Artistic Filtering – Page 2
Use the History palette to undo the Poster Edges filter and the Blend Mode change. Then, with the background copy layer selected in the Layers palette, choose Filter > Artistic > Dry Brush. Click OK to accept the default settings and apply the filter.
In the Layers palette, click on the Colored Image Outline layer and change its blend mode to Overlay.
At this point, your Layers palette should look like this.
The first image shown below is of the filtered layer only. Visibility of the Colored Image Outline layer was turned off so you could see what the filtered image looked like without the addition of the outlining method I’m teaching you here.
Directly below that, is the image with the Colored Image Outline layer’s visibility turned back on. You can see the difference that this technique makes in preserving and accentuating image detail.
Dry Brush filter without outline layer
Dry Brush with Overlay outline
The last filter I’ll show you for this particular image is the Watercolor filter. To apply it, step back in History as we did above, select the background copy layer in the Layers palette, and then choose Filter > Artistic > Watercolor.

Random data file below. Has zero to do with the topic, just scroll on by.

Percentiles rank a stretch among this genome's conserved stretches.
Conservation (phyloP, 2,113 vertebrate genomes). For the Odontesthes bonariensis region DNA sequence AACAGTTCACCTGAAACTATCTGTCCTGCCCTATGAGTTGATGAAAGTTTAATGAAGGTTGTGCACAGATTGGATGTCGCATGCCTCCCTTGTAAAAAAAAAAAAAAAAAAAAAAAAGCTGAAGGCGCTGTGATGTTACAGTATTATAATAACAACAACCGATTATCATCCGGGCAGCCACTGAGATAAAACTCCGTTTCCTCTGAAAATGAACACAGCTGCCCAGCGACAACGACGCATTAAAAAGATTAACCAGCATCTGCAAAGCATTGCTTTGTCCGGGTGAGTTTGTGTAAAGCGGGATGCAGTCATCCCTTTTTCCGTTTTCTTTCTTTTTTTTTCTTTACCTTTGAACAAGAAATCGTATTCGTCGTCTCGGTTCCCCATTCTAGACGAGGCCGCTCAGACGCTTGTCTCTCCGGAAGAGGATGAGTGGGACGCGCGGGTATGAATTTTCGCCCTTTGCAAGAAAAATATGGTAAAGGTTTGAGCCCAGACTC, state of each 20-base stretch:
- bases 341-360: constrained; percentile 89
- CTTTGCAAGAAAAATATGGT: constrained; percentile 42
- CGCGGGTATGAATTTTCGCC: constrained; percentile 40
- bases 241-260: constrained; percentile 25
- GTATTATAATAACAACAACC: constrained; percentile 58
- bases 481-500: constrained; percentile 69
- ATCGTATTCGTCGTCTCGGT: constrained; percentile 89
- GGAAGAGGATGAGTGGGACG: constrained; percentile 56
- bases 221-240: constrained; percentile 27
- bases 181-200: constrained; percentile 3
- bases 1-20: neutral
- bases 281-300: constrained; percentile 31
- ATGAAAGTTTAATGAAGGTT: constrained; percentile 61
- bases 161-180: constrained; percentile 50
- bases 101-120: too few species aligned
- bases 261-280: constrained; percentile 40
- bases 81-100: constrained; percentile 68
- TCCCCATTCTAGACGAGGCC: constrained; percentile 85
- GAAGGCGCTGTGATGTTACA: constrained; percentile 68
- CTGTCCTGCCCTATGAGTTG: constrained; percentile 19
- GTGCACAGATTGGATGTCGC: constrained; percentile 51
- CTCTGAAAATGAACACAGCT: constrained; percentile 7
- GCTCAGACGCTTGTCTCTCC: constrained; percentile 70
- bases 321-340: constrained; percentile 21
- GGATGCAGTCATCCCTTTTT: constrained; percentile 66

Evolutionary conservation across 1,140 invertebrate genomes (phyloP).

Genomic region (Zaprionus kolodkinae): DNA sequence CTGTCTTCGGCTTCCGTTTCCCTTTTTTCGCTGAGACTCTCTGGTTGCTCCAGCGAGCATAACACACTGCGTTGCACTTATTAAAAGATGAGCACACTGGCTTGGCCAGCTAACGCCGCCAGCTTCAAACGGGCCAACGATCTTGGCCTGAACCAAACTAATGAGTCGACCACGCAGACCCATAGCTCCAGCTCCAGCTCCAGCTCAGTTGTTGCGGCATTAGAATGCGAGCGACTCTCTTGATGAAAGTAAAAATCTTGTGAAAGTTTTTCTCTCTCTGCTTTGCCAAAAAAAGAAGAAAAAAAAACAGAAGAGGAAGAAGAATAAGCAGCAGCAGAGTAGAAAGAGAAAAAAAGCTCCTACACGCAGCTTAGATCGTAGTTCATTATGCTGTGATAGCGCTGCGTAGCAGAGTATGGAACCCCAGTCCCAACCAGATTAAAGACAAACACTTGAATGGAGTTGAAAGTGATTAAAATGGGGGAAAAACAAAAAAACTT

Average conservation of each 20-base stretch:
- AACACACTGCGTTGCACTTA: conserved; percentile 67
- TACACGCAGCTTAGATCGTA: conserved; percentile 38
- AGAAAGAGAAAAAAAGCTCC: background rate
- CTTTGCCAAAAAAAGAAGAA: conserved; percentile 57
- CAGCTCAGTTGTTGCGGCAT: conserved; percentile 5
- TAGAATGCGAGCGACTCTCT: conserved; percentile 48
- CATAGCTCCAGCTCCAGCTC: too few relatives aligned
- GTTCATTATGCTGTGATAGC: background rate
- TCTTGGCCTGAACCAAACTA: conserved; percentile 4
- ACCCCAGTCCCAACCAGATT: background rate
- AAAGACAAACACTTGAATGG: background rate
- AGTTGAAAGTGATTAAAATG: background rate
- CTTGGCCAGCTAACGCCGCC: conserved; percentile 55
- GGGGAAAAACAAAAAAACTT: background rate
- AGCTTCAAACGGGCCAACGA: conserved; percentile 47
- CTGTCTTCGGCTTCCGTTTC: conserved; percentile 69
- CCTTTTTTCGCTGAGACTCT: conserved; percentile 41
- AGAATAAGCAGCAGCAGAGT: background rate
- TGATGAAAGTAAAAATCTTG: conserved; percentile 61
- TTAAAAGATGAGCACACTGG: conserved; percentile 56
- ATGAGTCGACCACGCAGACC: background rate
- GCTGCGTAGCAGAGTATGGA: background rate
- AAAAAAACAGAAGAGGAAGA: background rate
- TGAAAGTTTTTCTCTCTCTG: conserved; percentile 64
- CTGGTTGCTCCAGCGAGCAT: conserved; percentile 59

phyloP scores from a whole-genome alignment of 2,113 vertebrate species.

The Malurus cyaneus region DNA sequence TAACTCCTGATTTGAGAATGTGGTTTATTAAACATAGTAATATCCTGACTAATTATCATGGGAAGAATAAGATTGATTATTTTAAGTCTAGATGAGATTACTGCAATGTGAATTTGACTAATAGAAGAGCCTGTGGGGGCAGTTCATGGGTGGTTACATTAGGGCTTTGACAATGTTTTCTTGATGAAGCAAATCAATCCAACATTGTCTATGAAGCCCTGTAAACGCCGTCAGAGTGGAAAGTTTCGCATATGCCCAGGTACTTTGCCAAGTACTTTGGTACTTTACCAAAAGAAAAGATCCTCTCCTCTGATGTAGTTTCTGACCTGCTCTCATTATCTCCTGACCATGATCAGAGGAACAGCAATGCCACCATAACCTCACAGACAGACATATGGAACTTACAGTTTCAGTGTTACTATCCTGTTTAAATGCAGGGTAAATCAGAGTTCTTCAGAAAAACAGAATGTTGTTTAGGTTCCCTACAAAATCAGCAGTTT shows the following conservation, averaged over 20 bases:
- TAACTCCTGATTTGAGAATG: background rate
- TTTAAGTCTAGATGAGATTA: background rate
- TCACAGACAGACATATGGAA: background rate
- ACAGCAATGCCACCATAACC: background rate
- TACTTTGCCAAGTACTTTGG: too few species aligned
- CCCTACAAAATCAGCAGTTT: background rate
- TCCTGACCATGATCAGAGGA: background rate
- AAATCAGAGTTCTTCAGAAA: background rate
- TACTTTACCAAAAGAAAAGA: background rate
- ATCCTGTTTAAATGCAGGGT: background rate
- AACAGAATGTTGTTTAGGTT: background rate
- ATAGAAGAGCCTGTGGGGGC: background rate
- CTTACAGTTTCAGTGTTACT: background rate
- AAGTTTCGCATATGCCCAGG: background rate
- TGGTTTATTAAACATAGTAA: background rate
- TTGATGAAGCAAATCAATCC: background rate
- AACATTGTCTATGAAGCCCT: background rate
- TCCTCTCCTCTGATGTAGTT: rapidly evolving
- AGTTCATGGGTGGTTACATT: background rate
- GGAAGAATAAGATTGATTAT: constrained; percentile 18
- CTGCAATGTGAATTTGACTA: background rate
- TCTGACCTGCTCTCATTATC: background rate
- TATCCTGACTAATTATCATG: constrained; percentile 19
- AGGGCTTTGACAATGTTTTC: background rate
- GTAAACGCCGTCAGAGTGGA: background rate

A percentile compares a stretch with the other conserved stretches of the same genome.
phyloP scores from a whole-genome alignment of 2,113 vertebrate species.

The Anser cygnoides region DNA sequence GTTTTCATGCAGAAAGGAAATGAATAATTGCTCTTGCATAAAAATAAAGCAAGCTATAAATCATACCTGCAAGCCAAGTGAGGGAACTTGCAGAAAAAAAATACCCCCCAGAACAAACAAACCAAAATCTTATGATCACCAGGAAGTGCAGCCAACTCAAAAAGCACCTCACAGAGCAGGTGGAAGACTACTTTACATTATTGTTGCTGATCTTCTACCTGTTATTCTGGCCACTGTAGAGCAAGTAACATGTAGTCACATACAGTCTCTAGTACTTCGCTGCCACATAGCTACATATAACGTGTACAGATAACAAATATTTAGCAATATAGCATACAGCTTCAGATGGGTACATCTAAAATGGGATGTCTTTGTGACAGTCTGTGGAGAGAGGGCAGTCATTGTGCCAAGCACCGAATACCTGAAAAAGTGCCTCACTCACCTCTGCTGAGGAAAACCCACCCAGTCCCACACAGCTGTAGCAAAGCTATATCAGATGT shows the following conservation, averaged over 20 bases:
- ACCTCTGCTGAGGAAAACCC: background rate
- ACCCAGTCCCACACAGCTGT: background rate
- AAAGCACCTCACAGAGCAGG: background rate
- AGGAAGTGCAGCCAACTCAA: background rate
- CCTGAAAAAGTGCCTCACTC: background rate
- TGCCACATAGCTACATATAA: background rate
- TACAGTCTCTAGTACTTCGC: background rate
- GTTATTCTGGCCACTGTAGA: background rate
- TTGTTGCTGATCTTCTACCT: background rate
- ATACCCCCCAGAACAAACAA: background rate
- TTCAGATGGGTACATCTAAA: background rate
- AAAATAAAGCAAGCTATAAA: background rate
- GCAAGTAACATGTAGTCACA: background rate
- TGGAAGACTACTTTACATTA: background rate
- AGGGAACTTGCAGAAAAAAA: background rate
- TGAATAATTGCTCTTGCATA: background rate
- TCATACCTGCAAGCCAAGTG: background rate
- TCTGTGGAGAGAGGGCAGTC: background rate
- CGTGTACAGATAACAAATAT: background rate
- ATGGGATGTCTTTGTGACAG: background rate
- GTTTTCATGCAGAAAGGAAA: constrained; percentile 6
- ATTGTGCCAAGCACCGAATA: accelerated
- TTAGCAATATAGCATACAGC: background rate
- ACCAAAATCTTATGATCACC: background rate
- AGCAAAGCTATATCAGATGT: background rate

The Watercolor filtering was so disruptive to the image that using a blend mode to merge the Colored Image Outline layer was not sufficient to preserve image detail. Therefore, I created a duplicate of the Colored Image Outline layer (drag it onto the New Layer button, or choose Duplicate Layer from the Layers palette menu).
I set the Blend Mode of the upper of the two Colored Image Outline layers to Hard Light. The lower copy’s blend mode was left at Normal, but its Opacity was changed to 70 % as you can see in the Layers palette illustration below.
The results of this combination are shown below.
Next, I’ll show you how to apply this technique to a bridal portrait.
Watercolor with Hard Light